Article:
DIY Headlight Restoration for Under $30

Disclosure AffiliateDIY Headlight Restoration for Under $30

Headlight restoration is taking an old hazy headlight and making it look like new again. Over time the plastic housing on our headlights turn yellow and it affects the look, safety, and value of the car. This post about DIY Headlight Restoration for Under $30 will give you everything you need to know to take your headlights from this

DIY Headlight Restoration for Under $30

To this:

After - Installed - Profile

After - Installed
 

DIY Headlight Restoration for Under $30

 
We’ll need some supplies to accomplish this task. I picked up everything you see here at my local Home Depot for under $30. If you don’t mind waiting, Amazon is a cheaper option. Just click on the material to be taken to Amazon.

DIY Headlight Restoration for Under $30 Materials

Now that we’ve got materials let’s get started. The easiest way to do this is to take your whole headlight housing out of the car and bring it inside. If your headlights are too hard to remove we’ll have to tape around the rubber seals and tape a plastic trash bag over your hood and bumper. To avoid over spray from the clear coat.

  1. Grab your spray bottle and get the entire plastic front of the headlight housing wet.
  2. Using the lowest sandpaper grit that you purchased we’re going to wet sand the housing. When using the first sandpaper be sure to let the grit do the work. Too much pressure will cause deep scratches and will take more clear coat to cover.
    Wet Sanding
  3. Use circular motions at first. After the headlight starts to develop a kind of milky yellow film, spray it down again and sand in a horizontal motion. This will prevent the clear coat from dripping later on.
    During - Sanding - Milky
  4. Wipe off all the hazy film with a paper towel.
  5. Step up your sandpaper grit and repeat steps 3 and 4. Do this for the 220, 300, and 2000 grit sandpaper.
  6. After you’ve worked through all three sandpapers, use a paper towel to wipe it off one more time.The plastic of the housing will be scratched up – don’t worry this is what we want. The clear coat will fill the scratches.
  7. Use a clean paper towel and rubbing alcohol to wipe down the housing. Allow to dry for a couple minutes. This cleans off any oils from your hands and ensures a completely dry surface.
  8. Shake up your clear coat and spray it directly on the try plastic. Be sure to do this very lightly as to avoid dripping. The first coat will appear bumpy. We’re going to do 3 coats.
    Clear Coat - First Coat
  9. Allow the first coat to dry for a couple minutes. If you’re impatient like I am, you can use a hair dryer to speed this process up.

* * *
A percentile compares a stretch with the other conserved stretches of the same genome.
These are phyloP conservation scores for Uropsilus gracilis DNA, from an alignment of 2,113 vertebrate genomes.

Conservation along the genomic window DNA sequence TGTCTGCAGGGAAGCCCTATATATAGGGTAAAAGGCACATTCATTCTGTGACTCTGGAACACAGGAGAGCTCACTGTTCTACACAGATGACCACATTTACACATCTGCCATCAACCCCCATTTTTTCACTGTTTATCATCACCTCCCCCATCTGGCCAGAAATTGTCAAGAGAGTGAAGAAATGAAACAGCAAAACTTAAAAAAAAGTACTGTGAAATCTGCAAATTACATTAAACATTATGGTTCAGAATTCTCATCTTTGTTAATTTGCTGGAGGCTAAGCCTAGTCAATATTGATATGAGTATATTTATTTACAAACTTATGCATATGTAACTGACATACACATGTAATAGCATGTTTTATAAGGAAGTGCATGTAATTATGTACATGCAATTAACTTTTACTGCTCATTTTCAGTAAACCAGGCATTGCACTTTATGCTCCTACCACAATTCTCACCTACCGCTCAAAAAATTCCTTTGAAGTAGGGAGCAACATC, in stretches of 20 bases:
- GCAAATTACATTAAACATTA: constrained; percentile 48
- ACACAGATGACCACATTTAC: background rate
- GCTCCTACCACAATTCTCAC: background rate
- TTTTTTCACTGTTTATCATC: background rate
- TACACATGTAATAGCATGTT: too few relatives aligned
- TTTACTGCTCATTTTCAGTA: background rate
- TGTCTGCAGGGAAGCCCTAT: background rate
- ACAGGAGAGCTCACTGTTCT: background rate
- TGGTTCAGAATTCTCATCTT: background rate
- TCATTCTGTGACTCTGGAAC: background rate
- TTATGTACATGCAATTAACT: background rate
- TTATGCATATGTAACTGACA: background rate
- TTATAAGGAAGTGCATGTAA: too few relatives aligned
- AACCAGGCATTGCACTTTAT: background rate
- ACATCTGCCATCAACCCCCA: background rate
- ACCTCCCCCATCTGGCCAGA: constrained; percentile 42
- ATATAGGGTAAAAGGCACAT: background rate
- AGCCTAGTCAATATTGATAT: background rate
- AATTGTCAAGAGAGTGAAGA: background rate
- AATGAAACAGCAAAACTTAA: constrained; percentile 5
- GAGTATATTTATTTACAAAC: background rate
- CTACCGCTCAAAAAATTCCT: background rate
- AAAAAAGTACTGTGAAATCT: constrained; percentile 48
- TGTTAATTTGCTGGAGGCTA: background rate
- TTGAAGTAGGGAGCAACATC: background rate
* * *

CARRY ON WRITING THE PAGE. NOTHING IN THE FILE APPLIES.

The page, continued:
10. Repeat for the 2nd and 3rd coat.

Clear Coat - Final

Now your headlight should look something like this. Pop it back into the car and you’re all set. The clear coat sets completely in 24 hours. If you notice that the coating is a little opaque, this is normal. Within 24 hours it will dry clear.

Now essentially you have the same coating on your headlights as the paint on the car. The clear coat needs to be protected for the first 24 hours, this simply means no car washes or scrubbing of the lights. After it’s all the way dry, you can apply your favorite car wax to the lights to help maintain the clarity of the lens and to prevent flaking.

There we have it. Headlight restoration for under $30. Having your lights clear again not only makes you safer but it makes the car look better and increases the value. $30 is way cheaper than buying new headlight lenses or whole housings. Now get out there and take your new lights for a spin!

About James

James is an entrepreneur with a yearning heart for adventure. He owns a virtual assistant company and works from home full time. When he's not out exploring the world he can be found behind a good book or mastering the newest technology and video games.

Comments

  1. Wow what a great difference. I’m sure mine can use it too!

  2. oh my goodness, that is an amazing difference!! We had an old car that we sold last year that definitely could have used this trick! now I have to keep this handy for when our new car gets the fuzzy headlights!

  3. Great tutorial. I would suggest that the clear coat is not needed since it is just covering clear plastic. It will not be as clear as the underneath plastic (and may actually slightly warp the beam if not applied evenly). Otherwise, looks great!

    • Hey Scott! Thanks for the feedback. I had thought the same thing, but when I tried it without the clear coat the scratches are very noticeable.

  4. I have never thought to clean my car’s headlights like this before! Great tutorial I didn’t realize it was this easy to do.

  5. OH wow, this is really cool. I know my headlights could use a good cleaning. I will most certainly be checking this out to try it on my van!

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